Expectations are not a cause for misery. But constantly expecting our expectations to be met by others is! We are not entitled to be loved. We are blessed to be loved. We are not entitled to anything. Never feel that you deserve better – that sense of entitlement leads to bitterness. You may have given your 200% or your life to someone or something – but that’s because you wanted to, for whatever reasons best known to you – either because you loved, or because you expected something in return! But because you gave your 200%, you can’t expect others to reciprocate in the same way. Be grateful if they do. But not bitter if they don’t. Just like how we don’t give our 100% to everything every time, them too! Our priorities and values are not the same as others. That doesn’t mean they are mean or bad. That just means they have different priorities. I can’t make them demons just because I wanted to play God! I can’t make them look bad just because I want to mask my insufficiencies and make myself look good.

Trust that life is always handing you whatever you need to advance on your journey of self-discovery and spiritual growth. Be grateful when the sun shines while being aware that you aren’t entitled to it shining on you always. And if you liked it while it rained, you should be ready for the slush afterwards. Slush is not bad. It also dries up in due course. It’s all a part of the same beautiful earth. Reminisce the good times together. But don’t harp on it to be the same forever. If you aren’t ready to embrace change, you may not be fully ready for relationships yet. It’s good to be reasonable in what we expect – not just for others, but for our own mental sanity too.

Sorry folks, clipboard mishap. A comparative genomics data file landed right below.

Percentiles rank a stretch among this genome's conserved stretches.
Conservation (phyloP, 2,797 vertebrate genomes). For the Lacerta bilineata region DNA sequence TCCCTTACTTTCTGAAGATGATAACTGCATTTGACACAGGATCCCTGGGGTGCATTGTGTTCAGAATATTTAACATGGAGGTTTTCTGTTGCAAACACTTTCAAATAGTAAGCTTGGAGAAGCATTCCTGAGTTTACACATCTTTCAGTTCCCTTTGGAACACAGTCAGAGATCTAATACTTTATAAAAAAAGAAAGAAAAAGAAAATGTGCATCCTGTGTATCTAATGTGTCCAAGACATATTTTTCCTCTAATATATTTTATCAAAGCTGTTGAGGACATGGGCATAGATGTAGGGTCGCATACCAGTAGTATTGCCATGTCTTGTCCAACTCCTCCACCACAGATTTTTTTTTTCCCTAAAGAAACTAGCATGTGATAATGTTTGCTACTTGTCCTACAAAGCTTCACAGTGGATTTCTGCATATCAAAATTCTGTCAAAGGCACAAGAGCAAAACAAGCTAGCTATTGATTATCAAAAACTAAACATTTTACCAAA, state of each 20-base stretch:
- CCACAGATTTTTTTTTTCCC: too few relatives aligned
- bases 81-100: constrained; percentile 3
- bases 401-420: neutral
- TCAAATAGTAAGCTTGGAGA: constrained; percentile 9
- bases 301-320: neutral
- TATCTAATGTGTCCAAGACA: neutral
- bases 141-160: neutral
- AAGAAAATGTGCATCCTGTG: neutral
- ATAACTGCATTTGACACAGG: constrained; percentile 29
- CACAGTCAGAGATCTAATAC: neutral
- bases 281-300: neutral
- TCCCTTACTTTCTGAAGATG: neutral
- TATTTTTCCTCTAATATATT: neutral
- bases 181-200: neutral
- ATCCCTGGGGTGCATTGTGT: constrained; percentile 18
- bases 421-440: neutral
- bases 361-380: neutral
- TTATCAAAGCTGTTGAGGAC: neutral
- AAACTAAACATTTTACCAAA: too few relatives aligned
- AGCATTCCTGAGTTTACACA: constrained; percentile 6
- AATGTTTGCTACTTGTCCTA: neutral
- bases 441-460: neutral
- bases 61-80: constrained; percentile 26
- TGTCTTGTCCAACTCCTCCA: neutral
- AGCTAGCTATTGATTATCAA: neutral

Narmada Rao
[email protected]
  • arulbob
    Posted at 09:59h, 02 August Reply

    Simply outstanding…this has to go global for the World’s benefit! Should be taught in colleges…beautifully explained ..this can save relationships.

    • narmadarao
      Posted at 10:08h, 02 August Reply

      Thank u so much. Rather kind of you

  • shashigulati
    Posted at 11:01h, 02 August Reply

    How beautifully you explain the things Narmada. Yes excessive demand creates friction resulting in desire to get rid of that person.And yes whenever we do for someone that is our own wish and capability, why to expect from others the same.. Thank you Narmada for sharing such beautiful thoughts of carrying our own sunshine with us. Loads of Love

  • Rani Srinivas
    Posted at 15:57h, 02 August Reply

    Hi Narmada,
    Beautiful way of conveying the importance of your own self in relationships. Carry your own sunshine is truly inspiring 👍. Thank you for your unique way as an eye opener for many of us 🙏.

    Best Regards,
    Rani Srinivas

  • gsriramamurty
    Posted at 16:30h, 03 August Reply

    Very good article on life,and expectations and the resultant repercations. Well said. God bless you.

  • anilmackie
    Posted at 02:26h, 05 August Reply

    Superbly written. “Can you carry your own sunshine?” is a line that hits the bulls eye. You simplified the complex dynamics that are frequently experienced in a relationship very well.